Thursday, July 27, 2017

BLACKBERRY COBBLER

I had just about given up hope of ever getting any blackberries from the two bushes we planted about 6 or 7 years ago in our backyard on the ditchbank. The raspberry bush apparently did die as there is no indication of it at all back there. I am learning you should never give up. This summer we are getting an abundant amount of blackberries. 

I have been freezing them all so we can enjoy them the rest of the year. I haven't kept a record of how many packages (4 cups in each bag) I have made, but I bet I have 8 or so bags so far. Well, Tuesday night I decided it was time to enjoy some. I found a new recipe for blackberry cobbler that only has 199 calories in a serving (mine had even less because I used stevia on the berries instead of sugar) and between fixing dinner and eating dinner, I made it so we could enjoy it afterwards. 

The recipe belonged to Leslie Browning from Lexington, Kentucky and was in that crazy titled cookbook from Taste of Home called Comfort Food Diet Cookbook. As I said when I shared another recipe from it Swiss Chicken Supreme, that seems like an oxymoron - comfort food and diet. 

This recipe is definitely a keeper. (I have shared several other recipes for blackberry cobbler so you might want to check them out also - Amish Blackberry CobblerBlackberry Cobbler with Pecan Coconut Cookie ToppingBlackberry Pudding Cake another recipe from the Amish, Skillet Blackberry Cobbler, and one last one from Friend Sue simply called Blackberry Cobbler.)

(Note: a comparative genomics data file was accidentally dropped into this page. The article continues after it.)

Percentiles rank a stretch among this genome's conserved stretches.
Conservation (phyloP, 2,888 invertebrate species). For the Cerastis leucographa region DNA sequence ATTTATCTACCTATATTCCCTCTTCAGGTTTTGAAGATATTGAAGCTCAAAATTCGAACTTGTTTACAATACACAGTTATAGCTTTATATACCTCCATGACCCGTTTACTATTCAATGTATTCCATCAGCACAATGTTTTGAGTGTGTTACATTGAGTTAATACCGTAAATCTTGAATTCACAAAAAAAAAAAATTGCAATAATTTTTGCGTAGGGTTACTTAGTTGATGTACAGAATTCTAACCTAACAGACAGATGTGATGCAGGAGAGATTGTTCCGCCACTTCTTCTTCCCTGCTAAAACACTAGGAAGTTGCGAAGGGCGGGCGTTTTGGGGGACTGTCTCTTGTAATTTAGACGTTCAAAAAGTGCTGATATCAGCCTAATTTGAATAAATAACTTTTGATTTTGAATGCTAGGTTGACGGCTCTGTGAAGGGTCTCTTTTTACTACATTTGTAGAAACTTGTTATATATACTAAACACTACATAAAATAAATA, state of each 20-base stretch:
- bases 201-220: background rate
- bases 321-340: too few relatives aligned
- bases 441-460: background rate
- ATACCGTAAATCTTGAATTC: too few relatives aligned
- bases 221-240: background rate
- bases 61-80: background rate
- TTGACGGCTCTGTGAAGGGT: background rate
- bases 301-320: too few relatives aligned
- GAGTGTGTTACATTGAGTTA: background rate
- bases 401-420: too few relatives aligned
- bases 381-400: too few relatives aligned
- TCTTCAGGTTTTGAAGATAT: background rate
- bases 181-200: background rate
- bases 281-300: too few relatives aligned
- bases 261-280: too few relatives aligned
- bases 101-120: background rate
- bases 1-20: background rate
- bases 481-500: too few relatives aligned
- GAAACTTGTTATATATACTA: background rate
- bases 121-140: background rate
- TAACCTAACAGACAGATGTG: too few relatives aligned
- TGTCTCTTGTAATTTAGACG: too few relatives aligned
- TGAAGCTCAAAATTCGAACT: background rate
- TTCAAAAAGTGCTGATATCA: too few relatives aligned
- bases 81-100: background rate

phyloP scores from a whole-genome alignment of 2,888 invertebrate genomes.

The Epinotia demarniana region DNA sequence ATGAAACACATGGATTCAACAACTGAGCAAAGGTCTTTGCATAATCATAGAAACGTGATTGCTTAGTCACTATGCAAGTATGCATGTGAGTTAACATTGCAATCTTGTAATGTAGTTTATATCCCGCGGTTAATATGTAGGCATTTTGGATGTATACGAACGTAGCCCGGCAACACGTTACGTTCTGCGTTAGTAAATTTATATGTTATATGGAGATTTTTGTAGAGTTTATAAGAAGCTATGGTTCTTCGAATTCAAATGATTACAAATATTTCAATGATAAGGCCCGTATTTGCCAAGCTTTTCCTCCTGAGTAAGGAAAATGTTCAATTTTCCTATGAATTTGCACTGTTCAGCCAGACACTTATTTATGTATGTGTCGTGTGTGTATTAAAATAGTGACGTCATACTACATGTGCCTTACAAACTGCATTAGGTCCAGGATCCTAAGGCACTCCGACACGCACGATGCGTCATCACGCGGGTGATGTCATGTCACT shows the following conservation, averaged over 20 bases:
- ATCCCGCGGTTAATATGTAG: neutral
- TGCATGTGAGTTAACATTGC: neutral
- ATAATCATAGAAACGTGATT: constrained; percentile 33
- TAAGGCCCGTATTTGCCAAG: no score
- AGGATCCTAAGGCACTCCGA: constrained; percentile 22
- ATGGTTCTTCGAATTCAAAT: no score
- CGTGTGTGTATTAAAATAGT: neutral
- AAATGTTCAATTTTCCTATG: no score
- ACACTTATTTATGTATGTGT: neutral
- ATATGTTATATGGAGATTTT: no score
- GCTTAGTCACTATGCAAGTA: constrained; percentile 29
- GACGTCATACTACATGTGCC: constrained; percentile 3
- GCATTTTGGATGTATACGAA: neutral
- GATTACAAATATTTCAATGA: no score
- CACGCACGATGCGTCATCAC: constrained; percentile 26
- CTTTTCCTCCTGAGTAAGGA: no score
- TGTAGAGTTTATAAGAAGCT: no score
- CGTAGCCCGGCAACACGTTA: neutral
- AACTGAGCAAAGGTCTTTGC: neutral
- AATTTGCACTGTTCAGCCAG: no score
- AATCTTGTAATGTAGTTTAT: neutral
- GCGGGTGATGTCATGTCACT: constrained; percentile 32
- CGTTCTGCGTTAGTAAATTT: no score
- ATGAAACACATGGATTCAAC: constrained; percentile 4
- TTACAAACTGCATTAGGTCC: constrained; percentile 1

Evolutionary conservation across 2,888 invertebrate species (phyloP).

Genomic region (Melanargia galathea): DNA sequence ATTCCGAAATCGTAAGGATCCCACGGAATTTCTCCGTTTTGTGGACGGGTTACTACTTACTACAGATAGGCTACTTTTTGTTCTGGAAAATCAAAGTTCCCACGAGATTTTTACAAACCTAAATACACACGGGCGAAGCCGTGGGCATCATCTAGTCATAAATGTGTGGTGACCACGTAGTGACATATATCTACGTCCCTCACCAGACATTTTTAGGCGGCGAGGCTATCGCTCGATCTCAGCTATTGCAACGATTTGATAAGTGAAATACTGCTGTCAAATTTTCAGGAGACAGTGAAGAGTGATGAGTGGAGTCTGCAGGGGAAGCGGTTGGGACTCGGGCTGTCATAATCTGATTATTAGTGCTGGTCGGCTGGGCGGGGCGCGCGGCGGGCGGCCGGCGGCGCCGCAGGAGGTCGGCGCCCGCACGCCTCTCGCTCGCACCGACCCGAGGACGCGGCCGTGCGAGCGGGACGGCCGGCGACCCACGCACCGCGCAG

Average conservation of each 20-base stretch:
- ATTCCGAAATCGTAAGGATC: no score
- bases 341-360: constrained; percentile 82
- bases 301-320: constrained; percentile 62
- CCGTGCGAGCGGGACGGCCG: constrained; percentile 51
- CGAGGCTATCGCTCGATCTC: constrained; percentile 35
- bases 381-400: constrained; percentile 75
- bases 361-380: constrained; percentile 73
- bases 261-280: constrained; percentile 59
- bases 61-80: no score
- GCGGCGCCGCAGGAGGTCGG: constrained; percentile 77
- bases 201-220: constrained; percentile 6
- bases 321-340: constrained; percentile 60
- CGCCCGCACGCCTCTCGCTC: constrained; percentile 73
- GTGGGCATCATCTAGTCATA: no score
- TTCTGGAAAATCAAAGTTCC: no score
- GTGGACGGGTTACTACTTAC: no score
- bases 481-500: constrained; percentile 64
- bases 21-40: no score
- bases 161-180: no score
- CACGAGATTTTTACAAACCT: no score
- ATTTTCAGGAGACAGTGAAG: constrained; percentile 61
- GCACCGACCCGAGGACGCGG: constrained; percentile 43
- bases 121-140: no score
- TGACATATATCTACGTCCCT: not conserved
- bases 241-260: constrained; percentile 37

We didn't, but you might want to enjoy a little ice cream with it. I am looking forward to finding other recipes for my blackberries and trust me I will be sharing them with you (as long as they pass the taste tests).


BLACKBERRY COBBLER

1/2       cup sugar (I did use stevia for this cup)
4-1/2   teaspoons quick-cooking tapioca
1/4       teaspoon ground allspice
5          cups fresh or frozen blackberries, thawed
2          tablespoons orange juice

DOUGH:

1           cup flour
1/3       cup + 1 tablespoon sugar, divided
1/4       teaspoon baking soda
1/4       teaspoon salt
1/3       cup reduced-fat vanilla yogurt (I used greek yogurt)
1/3       cup fat-free milk
3          tablespoons butter, melted

In a large bowl, combine sugar, tapioca, and allspice.
Add blackberries and orange juice, toss to coat. Let stand 15 minutes.





Preheat oven to 350 degrees F. Spray a 2-quart baking dish with nonstick cooking spray.

Spoon blackberry mixture into baking dish.
In a large mixing bowl, combine the flour, sugar, baking soda, and salt to make the dough.
Combine the milk, yogurt, and butter.
Stir yogurt mixture into dry ingredients and
stir til smooth.

Spread over the berry mixture.

Bake for 20 minutes. Sprinkle with remaining sugar. (I sprinkled the remaining sugar on top before baking the 20 minutes.)
Bake 25 to 30 more minutes or until golden brown.


Serve warm.


Wednesday, July 26, 2017

SLOW COOKER CORN

The 90+ temperatures may have kept some of the members away, but a number did show up for the church's picnic Sunday afternoon. With the humidity, I am not sure what the temperature felt like. It was hot and even though the park was by the Missouri River, there was no breeze at all. Fortunately, they provided lots of bottled water to keep everyone hydrated. The BBQ team, led by one of our ministers, had smoked quite a few pork tenderloins and everyone brought either a side dish (hot or cold) or a dessert to share.